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Christmas at McKinney’s

December 23, 2017

Christmas Eve is a time when many people throw around words like magical and miracles. It’s a time when people stop taking stock of their own world and venture out to meet the needs of others. That being said, I was never much of a Christmas person. My father was a drunk and my mother was so scared of angering him that my version of a good Christmas was one in which neither one of us got beaten. That all changed on Christmas Eve of 2016. See, here in Salem Heights, MI, we don’t have much in the way of entertainment. Our town has a population of 400 and after the tree lighting ceremony on the 5th of every December, people scatter to wherever their families live and we end up with about 87 residents every Christmas. Most of them stay home Christmas Eve, but people like me, Tom Lloyd, Burt Arnold, and Chester Moran all head to McKinney’s Bar. It’s a real small place on the edge of the town limit run by a good man by the name of H.T. McKinney. Much like Tom, Burt, Chester, and myself, H.T. doesn’t have family to go back to. His wife died in a horrible car accident back in ’07 and ever since then he lights a fire in the fireplace at McKinney’s and allows us old timers to drink for free, and share our friendship for the holidays.

At any rate, in 2016, Christmas Eve fell upon us and Salem Heights thinned out. I made my way to McKinney’s where H.T had already stoked the fire so it was burning hot and bright. Chester was in the corner of the 10 stool bar and Tom was next to him staring into his customary 12 year old scotch.

“Merry Christmas, Ted!” H.T. yelled as I walked through the door.

“Merry Christmas, H! Thanks as always for the hospitality. That wind sure is blowing a storm out there, I’d hate to be stuck in this weather.” At the sound of my voice, H.T’s little eight year old Shih-Tzu Tessa came barking around the corner. “Merry Christmas to you too, Tessa Bo Bessa!” I reached into my coat pocket and pulled out a small piece of jerky. After all the years of coming here, I have learned that if you don’t come with treats for the beast, she will pretend you don’t exist. I watched Tessa trot back behind the bar with the jerky hanging out of her mouth.

“How’s it hanging, slick?” Chester chided from the corner.

“Ask your wife, she knows.” I responded. Chester cackled and returned to his beer. Chester had never been married and as far as I know, had never had what us old timers would call a steady. In fact, if you had told me that he had never seen a woman in a state of undress, I wouldn’t be surprised. Chester was married to the bottom of whatever beer stein sat in front of him. He wasn’t exactly an alcoholic, but I think it’s fair to say that he had a habit of confronting his demons by drinking them.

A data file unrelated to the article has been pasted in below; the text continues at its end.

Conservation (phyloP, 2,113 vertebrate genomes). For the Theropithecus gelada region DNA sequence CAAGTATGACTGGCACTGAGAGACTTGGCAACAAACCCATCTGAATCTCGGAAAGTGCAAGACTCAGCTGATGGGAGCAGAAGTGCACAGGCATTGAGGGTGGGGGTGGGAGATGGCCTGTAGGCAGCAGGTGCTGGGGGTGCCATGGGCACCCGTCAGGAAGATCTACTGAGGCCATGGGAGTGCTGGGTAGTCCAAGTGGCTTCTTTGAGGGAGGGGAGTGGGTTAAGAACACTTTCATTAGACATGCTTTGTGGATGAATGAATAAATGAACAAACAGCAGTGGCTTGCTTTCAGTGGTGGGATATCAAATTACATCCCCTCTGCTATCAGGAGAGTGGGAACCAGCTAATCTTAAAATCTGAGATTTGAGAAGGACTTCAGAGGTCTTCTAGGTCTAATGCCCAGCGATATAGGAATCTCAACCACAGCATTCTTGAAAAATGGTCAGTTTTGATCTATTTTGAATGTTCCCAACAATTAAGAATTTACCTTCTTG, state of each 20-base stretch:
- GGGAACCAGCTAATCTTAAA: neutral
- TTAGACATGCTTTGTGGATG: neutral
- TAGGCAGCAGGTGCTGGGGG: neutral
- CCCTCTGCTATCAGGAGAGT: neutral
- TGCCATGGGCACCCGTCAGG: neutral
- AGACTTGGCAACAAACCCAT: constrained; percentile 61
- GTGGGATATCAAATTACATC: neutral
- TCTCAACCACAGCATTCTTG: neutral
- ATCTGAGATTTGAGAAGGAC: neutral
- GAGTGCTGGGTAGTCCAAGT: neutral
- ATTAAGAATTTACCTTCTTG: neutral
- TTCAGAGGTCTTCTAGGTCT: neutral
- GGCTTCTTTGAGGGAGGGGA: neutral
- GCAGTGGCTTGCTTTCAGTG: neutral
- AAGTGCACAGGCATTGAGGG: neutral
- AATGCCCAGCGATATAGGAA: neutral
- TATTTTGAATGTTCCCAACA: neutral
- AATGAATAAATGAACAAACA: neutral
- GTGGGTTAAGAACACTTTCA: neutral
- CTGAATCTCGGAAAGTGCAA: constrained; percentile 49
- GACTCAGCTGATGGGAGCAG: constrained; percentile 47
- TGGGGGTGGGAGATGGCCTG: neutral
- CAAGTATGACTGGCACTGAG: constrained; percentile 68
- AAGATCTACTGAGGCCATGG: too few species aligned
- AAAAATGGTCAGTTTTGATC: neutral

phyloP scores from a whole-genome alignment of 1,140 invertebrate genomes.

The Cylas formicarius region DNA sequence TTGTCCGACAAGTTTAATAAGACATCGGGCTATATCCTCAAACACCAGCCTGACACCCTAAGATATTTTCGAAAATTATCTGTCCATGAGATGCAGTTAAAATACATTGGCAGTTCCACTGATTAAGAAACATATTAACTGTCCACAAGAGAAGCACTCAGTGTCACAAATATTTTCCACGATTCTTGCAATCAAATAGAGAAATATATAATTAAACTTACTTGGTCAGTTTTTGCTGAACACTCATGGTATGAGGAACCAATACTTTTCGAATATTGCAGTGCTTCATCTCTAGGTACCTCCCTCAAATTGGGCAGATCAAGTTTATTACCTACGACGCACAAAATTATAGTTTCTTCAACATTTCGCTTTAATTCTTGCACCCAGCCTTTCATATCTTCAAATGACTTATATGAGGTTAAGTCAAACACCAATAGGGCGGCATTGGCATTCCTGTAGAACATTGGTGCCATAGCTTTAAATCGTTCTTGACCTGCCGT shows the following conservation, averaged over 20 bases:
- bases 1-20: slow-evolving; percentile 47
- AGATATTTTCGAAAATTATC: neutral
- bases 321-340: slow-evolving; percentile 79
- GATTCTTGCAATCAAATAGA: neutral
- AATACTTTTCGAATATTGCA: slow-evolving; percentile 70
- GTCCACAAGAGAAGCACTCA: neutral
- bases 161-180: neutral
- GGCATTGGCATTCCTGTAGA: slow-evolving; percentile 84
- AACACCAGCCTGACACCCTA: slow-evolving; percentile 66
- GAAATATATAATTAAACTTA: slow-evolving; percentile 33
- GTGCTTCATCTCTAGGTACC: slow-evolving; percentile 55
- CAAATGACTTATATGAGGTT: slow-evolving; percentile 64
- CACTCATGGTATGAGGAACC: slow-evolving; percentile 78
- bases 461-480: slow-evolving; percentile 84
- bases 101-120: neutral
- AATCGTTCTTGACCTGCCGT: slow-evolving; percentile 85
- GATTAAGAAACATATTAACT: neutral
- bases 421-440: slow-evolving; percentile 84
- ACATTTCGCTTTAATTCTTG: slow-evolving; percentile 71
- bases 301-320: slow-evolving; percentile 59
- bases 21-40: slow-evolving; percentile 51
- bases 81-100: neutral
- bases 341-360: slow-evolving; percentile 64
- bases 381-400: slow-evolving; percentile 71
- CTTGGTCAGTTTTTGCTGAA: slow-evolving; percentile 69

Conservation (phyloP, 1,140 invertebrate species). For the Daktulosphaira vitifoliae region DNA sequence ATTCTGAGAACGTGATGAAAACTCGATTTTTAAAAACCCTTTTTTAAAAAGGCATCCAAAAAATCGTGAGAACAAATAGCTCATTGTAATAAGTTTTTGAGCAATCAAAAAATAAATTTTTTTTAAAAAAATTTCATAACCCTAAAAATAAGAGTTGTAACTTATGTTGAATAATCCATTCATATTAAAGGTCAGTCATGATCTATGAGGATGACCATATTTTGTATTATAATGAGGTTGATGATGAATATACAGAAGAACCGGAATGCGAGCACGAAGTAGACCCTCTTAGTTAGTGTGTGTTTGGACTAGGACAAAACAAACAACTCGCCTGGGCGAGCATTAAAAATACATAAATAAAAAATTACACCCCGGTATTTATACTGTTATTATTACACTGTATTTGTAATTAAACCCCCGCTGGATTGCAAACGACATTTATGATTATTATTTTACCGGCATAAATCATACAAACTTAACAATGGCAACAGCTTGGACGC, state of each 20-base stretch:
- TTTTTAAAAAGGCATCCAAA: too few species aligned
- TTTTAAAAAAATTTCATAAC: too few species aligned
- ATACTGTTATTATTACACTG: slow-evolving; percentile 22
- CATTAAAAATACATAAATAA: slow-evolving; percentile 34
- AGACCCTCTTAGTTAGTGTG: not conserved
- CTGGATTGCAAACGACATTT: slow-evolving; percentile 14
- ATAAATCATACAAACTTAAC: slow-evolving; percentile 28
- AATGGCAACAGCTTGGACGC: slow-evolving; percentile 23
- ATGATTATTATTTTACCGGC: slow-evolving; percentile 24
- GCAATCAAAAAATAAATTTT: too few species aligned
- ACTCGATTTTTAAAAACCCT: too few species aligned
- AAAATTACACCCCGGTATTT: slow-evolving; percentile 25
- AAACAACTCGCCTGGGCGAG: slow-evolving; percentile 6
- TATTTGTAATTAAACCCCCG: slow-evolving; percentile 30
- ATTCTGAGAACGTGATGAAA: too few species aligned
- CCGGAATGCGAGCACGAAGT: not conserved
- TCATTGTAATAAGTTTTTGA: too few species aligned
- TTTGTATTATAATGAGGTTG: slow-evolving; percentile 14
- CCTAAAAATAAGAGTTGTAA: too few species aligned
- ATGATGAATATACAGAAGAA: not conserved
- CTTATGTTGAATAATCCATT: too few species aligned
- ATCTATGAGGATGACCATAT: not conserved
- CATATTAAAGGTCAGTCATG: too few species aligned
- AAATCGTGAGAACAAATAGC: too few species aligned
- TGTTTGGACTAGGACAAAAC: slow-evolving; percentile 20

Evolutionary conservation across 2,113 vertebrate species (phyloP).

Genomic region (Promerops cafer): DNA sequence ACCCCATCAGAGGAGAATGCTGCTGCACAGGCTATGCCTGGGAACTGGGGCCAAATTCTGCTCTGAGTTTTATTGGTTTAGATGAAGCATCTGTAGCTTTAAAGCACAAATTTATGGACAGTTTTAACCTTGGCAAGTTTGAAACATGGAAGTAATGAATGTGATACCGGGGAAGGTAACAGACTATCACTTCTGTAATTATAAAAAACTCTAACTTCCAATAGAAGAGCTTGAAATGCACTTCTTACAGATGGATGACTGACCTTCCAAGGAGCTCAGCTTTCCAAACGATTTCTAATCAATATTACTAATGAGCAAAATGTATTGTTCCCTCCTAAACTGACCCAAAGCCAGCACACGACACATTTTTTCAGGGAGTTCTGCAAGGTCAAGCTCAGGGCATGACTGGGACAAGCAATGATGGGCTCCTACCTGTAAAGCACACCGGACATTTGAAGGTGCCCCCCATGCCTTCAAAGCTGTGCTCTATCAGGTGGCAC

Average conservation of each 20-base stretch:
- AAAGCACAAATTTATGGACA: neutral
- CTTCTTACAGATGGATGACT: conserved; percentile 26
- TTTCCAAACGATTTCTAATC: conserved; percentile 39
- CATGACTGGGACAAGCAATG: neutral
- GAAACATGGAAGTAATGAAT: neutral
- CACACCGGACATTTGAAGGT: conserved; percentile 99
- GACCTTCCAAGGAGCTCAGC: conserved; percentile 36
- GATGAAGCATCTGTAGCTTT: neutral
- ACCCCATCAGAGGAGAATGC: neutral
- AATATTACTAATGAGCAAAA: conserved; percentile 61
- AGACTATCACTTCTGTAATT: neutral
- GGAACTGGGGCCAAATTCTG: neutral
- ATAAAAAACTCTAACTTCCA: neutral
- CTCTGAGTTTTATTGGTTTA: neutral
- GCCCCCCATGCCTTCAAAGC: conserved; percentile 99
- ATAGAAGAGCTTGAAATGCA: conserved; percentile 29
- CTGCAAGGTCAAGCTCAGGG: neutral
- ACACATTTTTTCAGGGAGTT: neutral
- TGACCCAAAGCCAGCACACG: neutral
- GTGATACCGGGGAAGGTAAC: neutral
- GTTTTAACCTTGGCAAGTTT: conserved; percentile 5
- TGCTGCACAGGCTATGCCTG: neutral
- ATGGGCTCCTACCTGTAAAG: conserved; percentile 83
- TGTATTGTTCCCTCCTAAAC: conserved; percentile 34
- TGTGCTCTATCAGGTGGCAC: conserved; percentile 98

“Merry Christmas, Ted, and Bah Humbug!” That was Tom.

“Merry Christmas to you as well, Tom, I see you are in peak holiday spirit.” We both laughed at this and then I sat down next to him.

“What’ll ye be drinking tonight, Lad?’  H.T. said in his faux Irish accent.

“Rum and coke, my friend, seems like a good night for that.”

Outside the wind started howling and the snow began to fall. These Northern Michigan winters are no joke and the weather service was calling for at least a foot and a half of the white stuff plus 40 mile an hour winds.

“Jesus,” Tom started, “that wind sounds like my ex wife in bed.”

“Who are you kidding Lloyd! The only sound your ex wife ever made in bed with you was laughter.”

“Fuck you, Chester at least I’ve been in bed with a woman” Tom retorted.

Chester cackled again and then returned to his beer.

H.T. brought me my drink and topped it off with a handshake. “It’s good to see you, Ted.”

“Jesus, H, you act like you haven’t seen me every night for the last 15 years.”

“I know, Ted. It’s just good to see you.” For a moment, a brief, startling moment, H.T looked like the saddest man I had ever laid eyes on. “Now drink up ya asshole!” Suddenly his eyes were filled with life again.

 

PART 2

As the night went on, stories were shared, laughter filled the room, and at one point Chester made his case to be the next Josh Groban by standing on the bar and belting out the worst version of O, Holy Night that the world has ever been subjected to. He closed his performance by accidentally stepping off the bar and crashing to the floor cackling the entire time. The hours passes and first Chester left and then Tom left leaving H.T. and I alone with Tessa the Barbarian Shih-Tzu. H.T. brought me another drink and once again that look of unending sadness filled his eyes.

“H…what’s going on with you?”

“Ted, you started out as a customer, then you became a friend, now you are the closest thing to family I have.”

“I appreciate that, H, I feel the same way. What’s going on?”

“This is the last Christmas Eve at McKinneys.”

“What? What are you going on about, H? Is it money problems? We can help with that!”

“It’s not just money, Ted. Yeah I’m sixteen thousand in the hole, but I was diagnosed with stage 4 pancreatic cancer last week. They think I’ve got a couple months left.”